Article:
As he takes on regulators, is he proving a point — or making trouble?

By James Langton | Janurary 2003

After umpteen hearings and a small fortune in legal fees, Rob Kyle is no closer to getting answers. His lonely battle with the regulatory establishment is either an important endeavour to expose a system operating without proper authority or an expensive, time-consuming exercise in splitting legal hairs.

Kyle has been waging a legal war against the regulators for more than four years now. The conflict was sparked in 1997, when Kyle’s futures-trading firm, Derivative Services Inc., fell into a capital deficiency. The Investment Dealers Association of Canada opened an investigation into the firm in 1998, but Kyle refused to submit to its requests for documents and the IDA initiated disciplinary proceedings against both Kyle and the firm.

Most in the industry probably would have been eager to settle the case and get back to business. But not Kyle. He has waged an all-out legal war that has gone through numerous rulings by the IDA, another three hearings before the Ontario Securities Commission and three hearings at the Superior Court of Justice. These hearings, representing many hours of both sides’ time, endless pages of testimony and hundreds of thousands of dollars in legal fees, hasn’t moved the case any closer to resolution.

The OSC’s latest hearing on the matter was held in October — scheduled for three days, it ran into a fourth — as Kyle’s lawyer, Mary Biggar, raised a host of fundamental questions about the nature and authority of the IDA. Is it a private association or an extension of government? If it’s private, how can it be charged with defending the public interest, and does it have the power to levy fines? If it’s public, does it have to observe statutory limits to its investigative powers and follow rules on how evidence is handled at a disciplinary hearing?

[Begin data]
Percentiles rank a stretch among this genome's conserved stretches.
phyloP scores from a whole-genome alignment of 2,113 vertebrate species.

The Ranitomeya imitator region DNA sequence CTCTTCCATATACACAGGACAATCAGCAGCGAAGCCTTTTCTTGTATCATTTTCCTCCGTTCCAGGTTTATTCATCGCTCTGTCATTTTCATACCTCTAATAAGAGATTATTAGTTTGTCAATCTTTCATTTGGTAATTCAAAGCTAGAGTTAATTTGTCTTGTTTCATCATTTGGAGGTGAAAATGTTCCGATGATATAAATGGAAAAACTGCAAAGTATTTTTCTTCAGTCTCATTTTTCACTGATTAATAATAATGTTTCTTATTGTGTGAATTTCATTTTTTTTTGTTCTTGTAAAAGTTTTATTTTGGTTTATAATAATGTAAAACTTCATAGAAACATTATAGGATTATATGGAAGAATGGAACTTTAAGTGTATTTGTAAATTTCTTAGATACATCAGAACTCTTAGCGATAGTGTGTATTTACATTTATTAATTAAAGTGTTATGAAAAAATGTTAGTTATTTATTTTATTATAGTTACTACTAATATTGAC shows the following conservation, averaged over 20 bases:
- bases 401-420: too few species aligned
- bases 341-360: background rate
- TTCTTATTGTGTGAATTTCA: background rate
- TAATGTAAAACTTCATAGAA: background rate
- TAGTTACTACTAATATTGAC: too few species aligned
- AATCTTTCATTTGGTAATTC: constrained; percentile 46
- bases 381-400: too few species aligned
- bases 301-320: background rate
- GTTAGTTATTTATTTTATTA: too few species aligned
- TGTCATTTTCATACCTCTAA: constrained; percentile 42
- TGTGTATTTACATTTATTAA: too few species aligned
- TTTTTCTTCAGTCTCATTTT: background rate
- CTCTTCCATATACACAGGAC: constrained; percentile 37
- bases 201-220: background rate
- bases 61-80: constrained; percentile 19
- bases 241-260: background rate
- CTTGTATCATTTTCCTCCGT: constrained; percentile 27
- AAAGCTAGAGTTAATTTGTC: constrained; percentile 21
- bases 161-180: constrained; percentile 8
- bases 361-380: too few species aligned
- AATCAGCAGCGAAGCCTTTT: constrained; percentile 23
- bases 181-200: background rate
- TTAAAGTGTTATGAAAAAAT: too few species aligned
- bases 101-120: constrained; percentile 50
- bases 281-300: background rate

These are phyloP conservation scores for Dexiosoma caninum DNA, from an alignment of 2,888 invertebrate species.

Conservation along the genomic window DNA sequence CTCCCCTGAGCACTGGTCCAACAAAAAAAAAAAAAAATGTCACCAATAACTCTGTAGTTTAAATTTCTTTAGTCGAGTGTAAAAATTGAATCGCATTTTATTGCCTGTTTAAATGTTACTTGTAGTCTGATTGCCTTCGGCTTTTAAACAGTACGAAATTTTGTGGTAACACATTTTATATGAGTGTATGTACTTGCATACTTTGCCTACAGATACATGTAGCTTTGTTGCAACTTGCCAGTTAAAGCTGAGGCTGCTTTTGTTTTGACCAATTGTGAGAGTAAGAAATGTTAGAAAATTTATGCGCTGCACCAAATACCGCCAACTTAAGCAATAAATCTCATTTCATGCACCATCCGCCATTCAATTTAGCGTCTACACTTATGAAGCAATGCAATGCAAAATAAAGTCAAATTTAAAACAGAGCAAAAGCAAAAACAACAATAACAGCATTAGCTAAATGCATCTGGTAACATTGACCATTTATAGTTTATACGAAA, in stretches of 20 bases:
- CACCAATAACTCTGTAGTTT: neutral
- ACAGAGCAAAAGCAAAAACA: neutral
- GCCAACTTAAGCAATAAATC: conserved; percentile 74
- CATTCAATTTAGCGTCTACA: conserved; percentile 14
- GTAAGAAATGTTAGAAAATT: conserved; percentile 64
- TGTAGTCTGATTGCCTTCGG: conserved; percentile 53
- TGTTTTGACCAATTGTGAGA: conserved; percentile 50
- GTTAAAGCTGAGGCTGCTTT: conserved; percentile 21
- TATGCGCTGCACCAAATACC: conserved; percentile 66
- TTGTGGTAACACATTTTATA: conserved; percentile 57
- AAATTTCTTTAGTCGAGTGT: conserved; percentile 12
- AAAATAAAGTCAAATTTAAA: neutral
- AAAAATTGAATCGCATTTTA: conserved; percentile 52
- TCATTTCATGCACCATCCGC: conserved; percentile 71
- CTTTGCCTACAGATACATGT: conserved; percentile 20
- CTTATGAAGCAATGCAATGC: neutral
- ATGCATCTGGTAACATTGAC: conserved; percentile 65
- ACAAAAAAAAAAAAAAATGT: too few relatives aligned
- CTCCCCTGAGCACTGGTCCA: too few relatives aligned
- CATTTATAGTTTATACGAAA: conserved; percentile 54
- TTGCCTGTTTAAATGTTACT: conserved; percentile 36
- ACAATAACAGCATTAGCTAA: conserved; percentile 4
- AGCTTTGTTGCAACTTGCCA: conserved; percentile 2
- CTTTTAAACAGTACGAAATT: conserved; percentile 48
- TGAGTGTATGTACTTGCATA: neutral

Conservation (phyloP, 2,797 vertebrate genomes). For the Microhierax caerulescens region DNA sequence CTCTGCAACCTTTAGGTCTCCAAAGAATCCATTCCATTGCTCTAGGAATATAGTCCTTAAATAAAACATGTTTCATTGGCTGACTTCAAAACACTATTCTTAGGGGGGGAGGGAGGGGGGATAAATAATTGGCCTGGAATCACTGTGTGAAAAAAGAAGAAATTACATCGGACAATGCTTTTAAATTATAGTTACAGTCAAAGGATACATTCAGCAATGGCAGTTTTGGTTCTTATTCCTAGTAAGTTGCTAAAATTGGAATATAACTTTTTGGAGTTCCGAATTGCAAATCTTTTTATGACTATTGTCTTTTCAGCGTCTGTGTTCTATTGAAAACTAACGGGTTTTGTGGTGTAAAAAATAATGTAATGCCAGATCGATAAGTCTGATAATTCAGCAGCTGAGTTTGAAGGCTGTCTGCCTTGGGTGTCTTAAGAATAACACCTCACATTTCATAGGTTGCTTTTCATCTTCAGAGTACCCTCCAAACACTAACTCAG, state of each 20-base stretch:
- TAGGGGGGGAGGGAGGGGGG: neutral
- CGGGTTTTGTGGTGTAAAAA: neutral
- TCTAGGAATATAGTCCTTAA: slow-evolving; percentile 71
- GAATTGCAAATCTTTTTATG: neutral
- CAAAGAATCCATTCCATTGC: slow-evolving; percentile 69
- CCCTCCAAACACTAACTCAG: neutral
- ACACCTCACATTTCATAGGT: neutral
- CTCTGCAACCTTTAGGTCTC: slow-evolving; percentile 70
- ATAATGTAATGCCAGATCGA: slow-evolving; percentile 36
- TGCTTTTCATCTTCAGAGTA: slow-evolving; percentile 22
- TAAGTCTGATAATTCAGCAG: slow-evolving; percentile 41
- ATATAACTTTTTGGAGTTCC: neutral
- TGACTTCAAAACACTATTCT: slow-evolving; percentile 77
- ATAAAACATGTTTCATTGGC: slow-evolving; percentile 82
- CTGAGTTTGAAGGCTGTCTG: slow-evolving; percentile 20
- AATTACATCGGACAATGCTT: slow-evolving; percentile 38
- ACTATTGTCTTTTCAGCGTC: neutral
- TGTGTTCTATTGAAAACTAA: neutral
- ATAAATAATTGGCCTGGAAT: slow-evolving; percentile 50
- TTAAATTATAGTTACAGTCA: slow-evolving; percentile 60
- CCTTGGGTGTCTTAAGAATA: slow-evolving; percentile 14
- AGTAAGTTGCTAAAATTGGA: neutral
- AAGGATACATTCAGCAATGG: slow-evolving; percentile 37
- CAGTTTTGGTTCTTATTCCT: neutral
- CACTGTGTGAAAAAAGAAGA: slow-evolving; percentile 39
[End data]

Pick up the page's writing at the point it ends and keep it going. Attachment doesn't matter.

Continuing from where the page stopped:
These questions have their roots in the exchanges’ transfer of member regulation responsibilities to the IDA; the OSC’s formal recognition of the IDA as a self-regulatory organization; the OSC attaining rule-making authority; and, the IDA’s increasing reliance on self-regulation. The answers are not merely of academic interest. They could create a nightmare for the industry. For example, if it was found that the IDA hasn’t properly carried out its investigations or doesn’t have the authority to levy fines, it could be subject to a plethora of legal challenges.

Many of these questions were addressed by the Ontario district council of the IDA in 1999. That hearing, chaired by renowned securities lawyer Phil Anisman, rejected all of Kyle’s arguments that claimed that the IDA doesn’t have the jurisdiction and authority to operate as it does. The hearing ruled that the IDA is not “government” and is not subject to the Charter of Rights and Freedoms or other statutory limits on its power.

In October of that same year, Kyle appealed to the OSC. It declined to hear the case, saying that it was premature for it to hold a hearing before the IDA hearings were concluded. When he applied for an OSC review after the IDA hearings were complete, the OSC declined to hear the case, saying that the move for a review was not made within the proper time limits. That decision was appealed to the divisional court, which ruled that the time limit was not enough reason to refuse a hearing, and ordered the OSC to hold this latest hearing.

Five weeks after giving Kyle his audience, the OSC panel — composed of two independent and well-respected lawyers, Lorne Morphy and Robert Shirriff — handed down a brief, two-line ruling indicating its full support for the IDA’s findings: “The Ontario District Council has rendered carefully considered reasons for the above rulings.
We agree with those reasons and, accordingly, this application for a hearing and review is dismissed.” It did not address any of the questions raised in the arguments.

Former OSC commissioner Glorianne Stromberg feels these questions should be dealt with one way or another. “In remaining silent on them, the commission seems to have dodged issues that go to the heart of the efficacy of the self-regulatory regime,” she says. “I would think that the issues raised have to be troubling to the commission whether it has said anything or not.”

OSC general counsel Susan Wolburgh Jenah declines comment on the ruling, referring questions to director of communications Frank Switzer. He says that neither commission staff nor the hearing panel have anything to add to the decision.
They will not be issuing any further reasons, nor will they be explicitly answering any of the questions posed in the hearing.